And while his public statement is one of gratitude, White may well have been making this move to save more than himself.

If White truly did want out because of the relentless toxicity from a vocal minority, it’s hard to blame him: The sorts of things said about White on a routine basis on social media frequently tipped past the lines of good taste, even for devoted fans.

But those same fans will point out — with some truth — that White leading Florida to more victories might have spared him their wrath. A program that had turned the Elite Eight berth into a Final Four appearance in 2017, had made a Sweet Sixteen since, or had made a hard run at an SEC title would certainly have been one granted a little more grace.

That might have been easier for White’s Gators with a healthy John Egbunu — who suffered a season-ending injury just as Florida was rounding into terrifying form in 2017 — or with Keyontae Johnson, who suffered through a career-ending medical emergency in late 2020, and missed the next two seasons while remaining on Florida’s roster, around for his junior or senior years. But it also seemed possible in 2018 and 2019, when young teams led by Andrew Nembhard, prior to his transfer to Gonzaga, and then supplemented by touted transfer Kerry Blackshear failed to gel into consistently excellent squads.

And that — proximity to the promised land, with the distance from Florida to where it wanted to be seemingly always premised on ifs and never actually covered — is likely to be White’s legacy as Florida’s coach, with his new role as either a foe to be vanquished or a thorn in Florida’s side sure to be a new chapter for all to write.

What the Gators do from here is less clear. White leaving of his own accord wipes out Florida’s financial obligations to him — Georgia, in fact, will pay Florida something resembling White’s buyout of $1.25 million — and should free up many millions for Stricklin to spend on his successor.

If the process of writing checks to someone who would want to pick up the mantle White relinquished got easier on this Sunday, though, the problem of who to install as his successor got harder. Stricklin will survey a fairly shallow crop of potential hires, with most established names well-entrenched at their various programs and the top tier of mid-major coaches seemingly less appealing this year than in some previous — or future — cycles.

Former Florida assistant and longtime Donovan lieutenant Anthony Grant is sure to be on many fans’ minds and wish lists, but he’s 56 in April — 15 years older and wiser than he would have been when Jeremy Foley was set to install him as Florida’s head coach while the Orlando Magic had Donovan under contract in 2007 — and has failed in a run at an SEC program, spending six largely frustrating years at Alabama. While he has done well at Dayton, resurrecting a career that took a hit in Tuscaloosa, Grant does not fit the profile for young, up-and-coming coaches that Florida has had most of its athletic success with — and it’s not even clear if he’d want the job if asked.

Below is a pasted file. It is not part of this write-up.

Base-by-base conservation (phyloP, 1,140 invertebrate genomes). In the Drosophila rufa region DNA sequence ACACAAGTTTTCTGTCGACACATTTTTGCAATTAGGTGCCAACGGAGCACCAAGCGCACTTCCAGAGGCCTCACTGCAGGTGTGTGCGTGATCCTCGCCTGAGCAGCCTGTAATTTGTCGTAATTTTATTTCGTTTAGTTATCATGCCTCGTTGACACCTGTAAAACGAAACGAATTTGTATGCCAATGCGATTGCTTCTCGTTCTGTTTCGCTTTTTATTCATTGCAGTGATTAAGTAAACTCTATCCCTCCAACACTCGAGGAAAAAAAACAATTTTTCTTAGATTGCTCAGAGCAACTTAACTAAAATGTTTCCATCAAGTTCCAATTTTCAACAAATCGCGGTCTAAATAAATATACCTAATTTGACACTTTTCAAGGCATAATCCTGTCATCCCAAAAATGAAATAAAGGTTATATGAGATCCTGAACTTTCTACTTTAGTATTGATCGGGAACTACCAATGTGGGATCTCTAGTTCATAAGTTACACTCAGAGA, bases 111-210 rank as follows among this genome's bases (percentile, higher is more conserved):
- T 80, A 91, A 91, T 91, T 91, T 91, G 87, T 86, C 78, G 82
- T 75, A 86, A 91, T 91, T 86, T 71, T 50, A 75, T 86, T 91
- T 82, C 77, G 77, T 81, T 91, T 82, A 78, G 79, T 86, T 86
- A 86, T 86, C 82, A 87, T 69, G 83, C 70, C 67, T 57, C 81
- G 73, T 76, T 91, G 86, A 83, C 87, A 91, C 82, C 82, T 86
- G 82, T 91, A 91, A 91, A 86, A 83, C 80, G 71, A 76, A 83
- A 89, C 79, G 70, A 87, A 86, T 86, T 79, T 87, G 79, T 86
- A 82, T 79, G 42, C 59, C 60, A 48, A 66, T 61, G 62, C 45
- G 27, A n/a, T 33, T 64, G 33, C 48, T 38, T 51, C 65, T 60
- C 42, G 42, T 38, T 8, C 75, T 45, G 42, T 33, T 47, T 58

Similarly, Shaka Smart, long thought of as a white whale possibility to succeed Donovan, is also seemingly off the board. While Florida might have had a shot at him if his timing for leaving VCU had synced up with Donovan’s timing for leaving for the Oklahoma City Thunder, Smart and the Gators were ships passing in the night in that respect in 2014, and he has since left Texas after a promising but underwhelming tenure not unlike White’s at Florida, landing at home-state Marquette and in the competitive Big East.

So does Florida go a tier lower than those well-known coaches, to San Francisco’s Todd Golden or Wyoming’s Jeff Linder or North Texas’s Grant McCasland? Does it shake up the college basketball world by ringing up Rick Pitino — or making some unfathomable offer to Brad Stevens?

Stricklin has advantages, substantial ones, that he can bring to bear in this pursuit. But after his first basketball hire, the now-disgraced Cameron Newbauer, and his first football hire, Dan Mullen, both required firings in the last 12 months, there will be significant pressure on him to nail this one or risk an 0-for-3 record in glamour sport hirings that might get even Florida’s usually reticent booster class to make some noise.

For now, though, fans far removed from those boosters appear to have played a significant role in producing a vacancy they desperately sought, even if it comes without a firing they lusted for on a daily basis.

For Florida’s sake, the rest of us now have to hope those fans were right about Mike White — or at least about his coaching.